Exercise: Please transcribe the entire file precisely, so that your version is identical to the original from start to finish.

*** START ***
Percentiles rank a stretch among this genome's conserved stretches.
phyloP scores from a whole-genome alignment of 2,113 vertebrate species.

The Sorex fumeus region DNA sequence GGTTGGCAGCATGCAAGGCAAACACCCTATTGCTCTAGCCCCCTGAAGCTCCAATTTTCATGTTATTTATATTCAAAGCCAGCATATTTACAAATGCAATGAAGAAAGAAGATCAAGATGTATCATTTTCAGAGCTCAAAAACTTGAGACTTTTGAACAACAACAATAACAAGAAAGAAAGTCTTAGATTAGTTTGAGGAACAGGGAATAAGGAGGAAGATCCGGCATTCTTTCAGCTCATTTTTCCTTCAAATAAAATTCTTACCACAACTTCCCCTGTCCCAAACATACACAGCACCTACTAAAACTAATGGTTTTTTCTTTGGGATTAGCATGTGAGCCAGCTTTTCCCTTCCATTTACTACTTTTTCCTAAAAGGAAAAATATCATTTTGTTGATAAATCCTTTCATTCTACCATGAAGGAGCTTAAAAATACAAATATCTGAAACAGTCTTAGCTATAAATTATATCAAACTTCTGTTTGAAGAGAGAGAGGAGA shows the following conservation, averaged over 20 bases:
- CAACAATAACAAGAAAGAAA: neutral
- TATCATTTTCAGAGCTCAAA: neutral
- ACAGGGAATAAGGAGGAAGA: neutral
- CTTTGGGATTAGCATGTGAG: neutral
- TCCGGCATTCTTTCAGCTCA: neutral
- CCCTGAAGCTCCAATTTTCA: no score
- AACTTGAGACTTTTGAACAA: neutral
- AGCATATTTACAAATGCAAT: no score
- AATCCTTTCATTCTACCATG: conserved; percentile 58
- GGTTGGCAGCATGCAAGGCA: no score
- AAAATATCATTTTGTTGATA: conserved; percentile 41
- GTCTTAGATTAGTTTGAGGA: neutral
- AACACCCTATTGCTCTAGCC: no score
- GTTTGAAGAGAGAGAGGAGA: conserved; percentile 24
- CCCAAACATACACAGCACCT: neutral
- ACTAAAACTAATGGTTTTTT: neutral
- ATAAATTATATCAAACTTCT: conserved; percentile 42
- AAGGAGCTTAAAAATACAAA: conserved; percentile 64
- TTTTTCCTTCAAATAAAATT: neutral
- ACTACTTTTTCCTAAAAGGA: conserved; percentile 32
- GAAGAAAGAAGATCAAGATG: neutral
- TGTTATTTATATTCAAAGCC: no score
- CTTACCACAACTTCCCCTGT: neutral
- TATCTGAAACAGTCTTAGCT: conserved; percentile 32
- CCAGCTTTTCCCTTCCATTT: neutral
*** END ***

Percentiles rank a stretch among this genome's conserved stretches.
phyloP scores from a whole-genome alignment of 2,113 vertebrate species.

The Sorex fumeus region DNA sequence GGTTGGCAGCATGCAAGGCAAACACCCTATTGCTCTAGCCCCCTGAAGCTCCAATTTTCATGTTATTTATATTCAAAGCCAGCATATTTACAAATGCAATGAAGAAAGAAGATCAAGATGTATCATTTTCAGAGCTCAAAAACTTGAGACTTTTGAACAACAACAATAACAAGAAAGAAAGTCTTAGATTAGTTTGAGGAACAGGGAATAAGGAGGAAGATCCGGCATTCTTTCAGCTCATTTTTCCTTCAAATAAAATTCTTACCACAACTTCCCCTGTCCCAAACATACACAGCACCTACTAAAACTAATGGTTTTTTCTTTGGGATTAGCATGTGAGCCAGCTTTTCCCTTCCATTTACTACTTTTTCCTAAAAGGAAAAATATCATTTTGTTGATAAATCCTTTCATTCTACCATGAAGGAGCTTAAAAATACAAATATCTGAAACAGTCTTAGCTATAAATTATATCAAACTTCTGTTTGAAGAGAGAGAGGAGA shows the following conservation, averaged over 20 bases:
- CAACAATAACAAGAAAGAAA: neutral
- TATCATTTTCAGAGCTCAAA: neutral
- ACAGGGAATAAGGAGGAAGA: neutral
- CTTTGGGATTAGCATGTGAG: neutral
- TCCGGCATTCTTTCAGCTCA: neutral
- CCCTGAAGCTCCAATTTTCA: no score
- AACTTGAGACTTTTGAACAA: neutral
- AGCATATTTACAAATGCAAT: no score
- AATCCTTTCATTCTACCATG: conserved; percentile 58
- GGTTGGCAGCATGCAAGGCA: no score
- AAAATATCATTTTGTTGATA: conserved; percentile 41
- GTCTTAGATTAGTTTGAGGA: neutral
- AACACCCTATTGCTCTAGCC: no score
- GTTTGAAGAGAGAGAGGAGA: conserved; percentile 24
- CCCAAACATACACAGCACCT: neutral
- ACTAAAACTAATGGTTTTTT: neutral
- ATAAATTATATCAAACTTCT: conserved; percentile 42
- AAGGAGCTTAAAAATACAAA: conserved; percentile 64
- TTTTTCCTTCAAATAAAATT: neutral
- ACTACTTTTTCCTAAAAGGA: conserved; percentile 32
- GAAGAAAGAAGATCAAGATG: neutral
- TGTTATTTATATTCAAAGCC: no score
- CTTACCACAACTTCCCCTGT: neutral
- TATCTGAAACAGTCTTAGCT: conserved; percentile 32
- CCAGCTTTTCCCTTCCATTT: neutral